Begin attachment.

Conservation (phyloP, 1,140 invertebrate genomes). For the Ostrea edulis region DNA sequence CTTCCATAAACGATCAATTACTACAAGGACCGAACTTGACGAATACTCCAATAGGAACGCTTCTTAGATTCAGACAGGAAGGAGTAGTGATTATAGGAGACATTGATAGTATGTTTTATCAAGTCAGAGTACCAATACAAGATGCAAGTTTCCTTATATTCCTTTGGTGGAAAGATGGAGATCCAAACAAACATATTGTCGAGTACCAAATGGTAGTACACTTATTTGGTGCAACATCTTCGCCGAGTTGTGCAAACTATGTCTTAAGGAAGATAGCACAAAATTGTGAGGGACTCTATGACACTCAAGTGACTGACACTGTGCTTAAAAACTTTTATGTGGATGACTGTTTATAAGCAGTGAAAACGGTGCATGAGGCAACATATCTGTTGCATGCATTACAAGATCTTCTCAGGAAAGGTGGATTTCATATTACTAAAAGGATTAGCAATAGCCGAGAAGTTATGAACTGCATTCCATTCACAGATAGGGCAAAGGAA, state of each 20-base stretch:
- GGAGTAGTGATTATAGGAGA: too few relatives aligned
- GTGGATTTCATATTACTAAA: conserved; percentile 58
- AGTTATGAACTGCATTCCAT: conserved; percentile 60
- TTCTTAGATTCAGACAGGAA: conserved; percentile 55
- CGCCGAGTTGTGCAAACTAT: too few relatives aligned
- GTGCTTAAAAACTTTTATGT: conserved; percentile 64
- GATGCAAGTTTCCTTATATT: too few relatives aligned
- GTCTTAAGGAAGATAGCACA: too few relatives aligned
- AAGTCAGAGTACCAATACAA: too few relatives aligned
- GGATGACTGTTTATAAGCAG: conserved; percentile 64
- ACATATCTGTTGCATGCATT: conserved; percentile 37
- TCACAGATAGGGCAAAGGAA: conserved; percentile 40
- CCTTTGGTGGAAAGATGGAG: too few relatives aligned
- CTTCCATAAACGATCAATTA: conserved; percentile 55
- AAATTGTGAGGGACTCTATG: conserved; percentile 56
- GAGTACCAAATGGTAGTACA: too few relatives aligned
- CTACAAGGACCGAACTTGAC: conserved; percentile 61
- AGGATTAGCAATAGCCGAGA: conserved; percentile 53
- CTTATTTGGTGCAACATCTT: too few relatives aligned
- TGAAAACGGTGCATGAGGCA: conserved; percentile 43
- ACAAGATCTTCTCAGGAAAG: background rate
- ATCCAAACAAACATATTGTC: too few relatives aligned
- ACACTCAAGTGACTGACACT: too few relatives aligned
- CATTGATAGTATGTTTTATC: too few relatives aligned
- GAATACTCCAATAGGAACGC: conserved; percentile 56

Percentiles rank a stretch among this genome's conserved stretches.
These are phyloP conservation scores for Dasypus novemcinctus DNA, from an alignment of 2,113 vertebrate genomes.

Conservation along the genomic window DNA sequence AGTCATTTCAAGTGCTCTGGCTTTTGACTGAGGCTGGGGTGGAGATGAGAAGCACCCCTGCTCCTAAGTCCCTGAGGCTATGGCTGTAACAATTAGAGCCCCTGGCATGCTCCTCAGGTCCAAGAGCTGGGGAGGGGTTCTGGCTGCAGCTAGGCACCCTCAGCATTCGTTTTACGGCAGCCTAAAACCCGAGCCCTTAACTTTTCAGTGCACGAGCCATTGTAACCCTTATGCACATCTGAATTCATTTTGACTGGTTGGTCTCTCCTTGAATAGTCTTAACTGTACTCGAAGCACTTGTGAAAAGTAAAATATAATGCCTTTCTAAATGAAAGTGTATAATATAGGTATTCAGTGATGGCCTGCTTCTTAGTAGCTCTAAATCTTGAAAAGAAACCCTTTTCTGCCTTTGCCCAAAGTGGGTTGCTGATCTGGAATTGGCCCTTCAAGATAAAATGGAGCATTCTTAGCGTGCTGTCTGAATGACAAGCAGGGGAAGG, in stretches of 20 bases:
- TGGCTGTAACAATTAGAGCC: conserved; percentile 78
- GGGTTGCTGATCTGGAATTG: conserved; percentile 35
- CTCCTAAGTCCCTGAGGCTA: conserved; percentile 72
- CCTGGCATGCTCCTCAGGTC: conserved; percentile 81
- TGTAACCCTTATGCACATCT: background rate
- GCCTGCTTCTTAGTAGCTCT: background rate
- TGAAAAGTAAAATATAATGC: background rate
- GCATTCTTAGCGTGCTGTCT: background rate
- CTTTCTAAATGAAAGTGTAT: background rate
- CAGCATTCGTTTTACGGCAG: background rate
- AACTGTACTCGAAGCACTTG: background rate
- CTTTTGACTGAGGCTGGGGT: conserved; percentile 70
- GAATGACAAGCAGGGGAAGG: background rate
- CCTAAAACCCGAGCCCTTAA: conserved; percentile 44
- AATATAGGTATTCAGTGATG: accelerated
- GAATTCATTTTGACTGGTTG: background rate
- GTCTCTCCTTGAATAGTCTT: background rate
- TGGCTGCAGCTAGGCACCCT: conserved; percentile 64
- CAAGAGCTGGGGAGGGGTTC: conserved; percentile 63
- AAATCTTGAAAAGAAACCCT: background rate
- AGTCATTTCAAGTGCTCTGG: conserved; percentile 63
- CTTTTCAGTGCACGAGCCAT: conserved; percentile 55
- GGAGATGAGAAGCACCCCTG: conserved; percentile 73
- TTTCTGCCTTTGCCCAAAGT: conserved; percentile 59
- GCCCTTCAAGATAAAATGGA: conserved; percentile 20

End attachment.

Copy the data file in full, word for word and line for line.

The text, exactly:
Conservation (phyloP, 1,140 invertebrate genomes). For the Ostrea edulis region DNA sequence CTTCCATAAACGATCAATTACTACAAGGACCGAACTTGACGAATACTCCAATAGGAACGCTTCTTAGATTCAGACAGGAAGGAGTAGTGATTATAGGAGACATTGATAGTATGTTTTATCAAGTCAGAGTACCAATACAAGATGCAAGTTTCCTTATATTCCTTTGGTGGAAAGATGGAGATCCAAACAAACATATTGTCGAGTACCAAATGGTAGTACACTTATTTGGTGCAACATCTTCGCCGAGTTGTGCAAACTATGTCTTAAGGAAGATAGCACAAAATTGTGAGGGACTCTATGACACTCAAGTGACTGACACTGTGCTTAAAAACTTTTATGTGGATGACTGTTTATAAGCAGTGAAAACGGTGCATGAGGCAACATATCTGTTGCATGCATTACAAGATCTTCTCAGGAAAGGTGGATTTCATATTACTAAAAGGATTAGCAATAGCCGAGAAGTTATGAACTGCATTCCATTCACAGATAGGGCAAAGGAA, state of each 20-base stretch:
- GGAGTAGTGATTATAGGAGA: too few relatives aligned
- GTGGATTTCATATTACTAAA: conserved; percentile 58
- AGTTATGAACTGCATTCCAT: conserved; percentile 60
- TTCTTAGATTCAGACAGGAA: conserved; percentile 55
- CGCCGAGTTGTGCAAACTAT: too few relatives aligned
- GTGCTTAAAAACTTTTATGT: conserved; percentile 64
- GATGCAAGTTTCCTTATATT: too few relatives aligned
- GTCTTAAGGAAGATAGCACA: too few relatives aligned
- AAGTCAGAGTACCAATACAA: too few relatives aligned
- GGATGACTGTTTATAAGCAG: conserved; percentile 64
- ACATATCTGTTGCATGCATT: conserved; percentile 37
- TCACAGATAGGGCAAAGGAA: conserved; percentile 40
- CCTTTGGTGGAAAGATGGAG: too few relatives aligned
- CTTCCATAAACGATCAATTA: conserved; percentile 55
- AAATTGTGAGGGACTCTATG: conserved; percentile 56
- GAGTACCAAATGGTAGTACA: too few relatives aligned
- CTACAAGGACCGAACTTGAC: conserved; percentile 61
- AGGATTAGCAATAGCCGAGA: conserved; percentile 53
- CTTATTTGGTGCAACATCTT: too few relatives aligned
- TGAAAACGGTGCATGAGGCA: conserved; percentile 43
- ACAAGATCTTCTCAGGAAAG: background rate
- ATCCAAACAAACATATTGTC: too few relatives aligned
- ACACTCAAGTGACTGACACT: too few relatives aligned
- CATTGATAGTATGTTTTATC: too few relatives aligned
- GAATACTCCAATAGGAACGC: conserved; percentile 56

Percentiles rank a stretch among this genome's conserved stretches.
These are phyloP conservation scores for Dasypus novemcinctus DNA, from an alignment of 2,113 vertebrate genomes.

Conservation along the genomic window DNA sequence AGTCATTTCAAGTGCTCTGGCTTTTGACTGAGGCTGGGGTGGAGATGAGAAGCACCCCTGCTCCTAAGTCCCTGAGGCTATGGCTGTAACAATTAGAGCCCCTGGCATGCTCCTCAGGTCCAAGAGCTGGGGAGGGGTTCTGGCTGCAGCTAGGCACCCTCAGCATTCGTTTTACGGCAGCCTAAAACCCGAGCCCTTAACTTTTCAGTGCACGAGCCATTGTAACCCTTATGCACATCTGAATTCATTTTGACTGGTTGGTCTCTCCTTGAATAGTCTTAACTGTACTCGAAGCACTTGTGAAAAGTAAAATATAATGCCTTTCTAAATGAAAGTGTATAATATAGGTATTCAGTGATGGCCTGCTTCTTAGTAGCTCTAAATCTTGAAAAGAAACCCTTTTCTGCCTTTGCCCAAAGTGGGTTGCTGATCTGGAATTGGCCCTTCAAGATAAAATGGAGCATTCTTAGCGTGCTGTCTGAATGACAAGCAGGGGAAGG, in stretches of 20 bases:
- TGGCTGTAACAATTAGAGCC: conserved; percentile 78
- GGGTTGCTGATCTGGAATTG: conserved; percentile 35
- CTCCTAAGTCCCTGAGGCTA: conserved; percentile 72
- CCTGGCATGCTCCTCAGGTC: conserved; percentile 81
- TGTAACCCTTATGCACATCT: background rate
- GCCTGCTTCTTAGTAGCTCT: background rate
- TGAAAAGTAAAATATAATGC: background rate
- GCATTCTTAGCGTGCTGTCT: background rate
- CTTTCTAAATGAAAGTGTAT: background rate
- CAGCATTCGTTTTACGGCAG: background rate
- AACTGTACTCGAAGCACTTG: background rate
- CTTTTGACTGAGGCTGGGGT: conserved; percentile 70
- GAATGACAAGCAGGGGAAGG: background rate
- CCTAAAACCCGAGCCCTTAA: conserved; percentile 44
- AATATAGGTATTCAGTGATG: accelerated
- GAATTCATTTTGACTGGTTG: background rate
- GTCTCTCCTTGAATAGTCTT: background rate
- TGGCTGCAGCTAGGCACCCT: conserved; percentile 64
- CAAGAGCTGGGGAGGGGTTC: conserved; percentile 63
- AAATCTTGAAAAGAAACCCT: background rate
- AGTCATTTCAAGTGCTCTGG: conserved; percentile 63
- CTTTTCAGTGCACGAGCCAT: conserved; percentile 55
- GGAGATGAGAAGCACCCCTG: conserved; percentile 73
- TTTCTGCCTTTGCCCAAAGT: conserved; percentile 59
- GCCCTTCAAGATAAAATGGA: conserved; percentile 20